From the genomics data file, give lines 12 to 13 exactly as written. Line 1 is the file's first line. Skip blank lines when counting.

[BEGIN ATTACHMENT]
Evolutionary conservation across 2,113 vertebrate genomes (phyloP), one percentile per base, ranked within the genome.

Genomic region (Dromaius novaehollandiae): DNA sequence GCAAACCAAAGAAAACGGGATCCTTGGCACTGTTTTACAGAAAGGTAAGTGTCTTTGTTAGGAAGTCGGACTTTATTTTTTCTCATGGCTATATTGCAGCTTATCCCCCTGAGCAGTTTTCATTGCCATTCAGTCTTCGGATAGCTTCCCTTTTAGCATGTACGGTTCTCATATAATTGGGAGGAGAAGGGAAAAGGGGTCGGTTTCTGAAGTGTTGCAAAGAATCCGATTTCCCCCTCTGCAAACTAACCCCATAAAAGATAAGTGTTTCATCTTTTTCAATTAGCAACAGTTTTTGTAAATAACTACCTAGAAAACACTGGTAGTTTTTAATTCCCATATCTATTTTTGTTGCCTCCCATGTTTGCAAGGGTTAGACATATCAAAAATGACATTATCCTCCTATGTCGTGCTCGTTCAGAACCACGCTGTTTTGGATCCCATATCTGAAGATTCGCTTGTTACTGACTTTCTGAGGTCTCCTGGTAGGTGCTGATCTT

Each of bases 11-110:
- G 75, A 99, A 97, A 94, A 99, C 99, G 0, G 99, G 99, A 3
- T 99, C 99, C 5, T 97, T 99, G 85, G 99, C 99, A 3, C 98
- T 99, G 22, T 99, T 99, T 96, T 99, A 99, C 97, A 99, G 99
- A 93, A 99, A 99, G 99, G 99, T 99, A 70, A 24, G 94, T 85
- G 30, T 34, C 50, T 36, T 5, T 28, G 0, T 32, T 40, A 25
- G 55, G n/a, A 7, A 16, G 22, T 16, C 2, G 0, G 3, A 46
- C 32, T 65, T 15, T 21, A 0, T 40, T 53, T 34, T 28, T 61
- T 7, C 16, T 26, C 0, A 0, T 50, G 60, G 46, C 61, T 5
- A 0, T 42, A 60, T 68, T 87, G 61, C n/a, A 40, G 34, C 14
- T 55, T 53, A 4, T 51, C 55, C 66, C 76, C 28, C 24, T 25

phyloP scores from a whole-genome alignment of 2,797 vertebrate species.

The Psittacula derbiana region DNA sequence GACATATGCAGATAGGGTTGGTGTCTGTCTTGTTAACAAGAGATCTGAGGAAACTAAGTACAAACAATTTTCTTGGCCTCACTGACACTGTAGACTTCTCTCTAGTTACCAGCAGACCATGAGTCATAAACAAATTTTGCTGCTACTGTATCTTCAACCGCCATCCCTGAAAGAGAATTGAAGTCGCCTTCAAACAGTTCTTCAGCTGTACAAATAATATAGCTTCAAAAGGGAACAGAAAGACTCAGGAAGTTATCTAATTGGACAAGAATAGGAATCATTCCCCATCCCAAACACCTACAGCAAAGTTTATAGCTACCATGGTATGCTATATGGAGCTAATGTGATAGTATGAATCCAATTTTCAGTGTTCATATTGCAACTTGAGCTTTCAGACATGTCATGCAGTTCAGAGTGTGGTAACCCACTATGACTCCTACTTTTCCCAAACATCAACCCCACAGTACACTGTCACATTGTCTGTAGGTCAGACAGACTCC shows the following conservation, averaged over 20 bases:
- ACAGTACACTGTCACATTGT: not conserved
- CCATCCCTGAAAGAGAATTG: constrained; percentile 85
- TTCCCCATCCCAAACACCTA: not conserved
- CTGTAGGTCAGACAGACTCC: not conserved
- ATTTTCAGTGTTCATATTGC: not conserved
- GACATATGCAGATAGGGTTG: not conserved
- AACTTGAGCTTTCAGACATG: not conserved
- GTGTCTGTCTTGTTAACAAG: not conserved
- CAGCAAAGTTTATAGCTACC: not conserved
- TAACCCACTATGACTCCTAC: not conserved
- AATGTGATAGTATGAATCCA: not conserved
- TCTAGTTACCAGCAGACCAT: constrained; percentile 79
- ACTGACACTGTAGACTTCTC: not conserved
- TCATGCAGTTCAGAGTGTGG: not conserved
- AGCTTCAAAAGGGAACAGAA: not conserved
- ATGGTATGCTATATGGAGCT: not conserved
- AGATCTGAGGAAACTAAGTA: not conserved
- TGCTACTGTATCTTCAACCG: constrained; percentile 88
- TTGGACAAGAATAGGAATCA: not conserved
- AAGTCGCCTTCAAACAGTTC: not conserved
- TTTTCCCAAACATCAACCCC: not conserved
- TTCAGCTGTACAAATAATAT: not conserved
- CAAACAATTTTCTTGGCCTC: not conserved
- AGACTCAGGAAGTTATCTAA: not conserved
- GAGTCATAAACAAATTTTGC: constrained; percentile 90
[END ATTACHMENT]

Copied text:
- A 0, T 42, A 60, T 68, T 87, G 61, C n/a, A 40, G 34, C 14
- T 55, T 53, A 4, T 51, C 55, C 66, C 76, C 28, C 24, T 25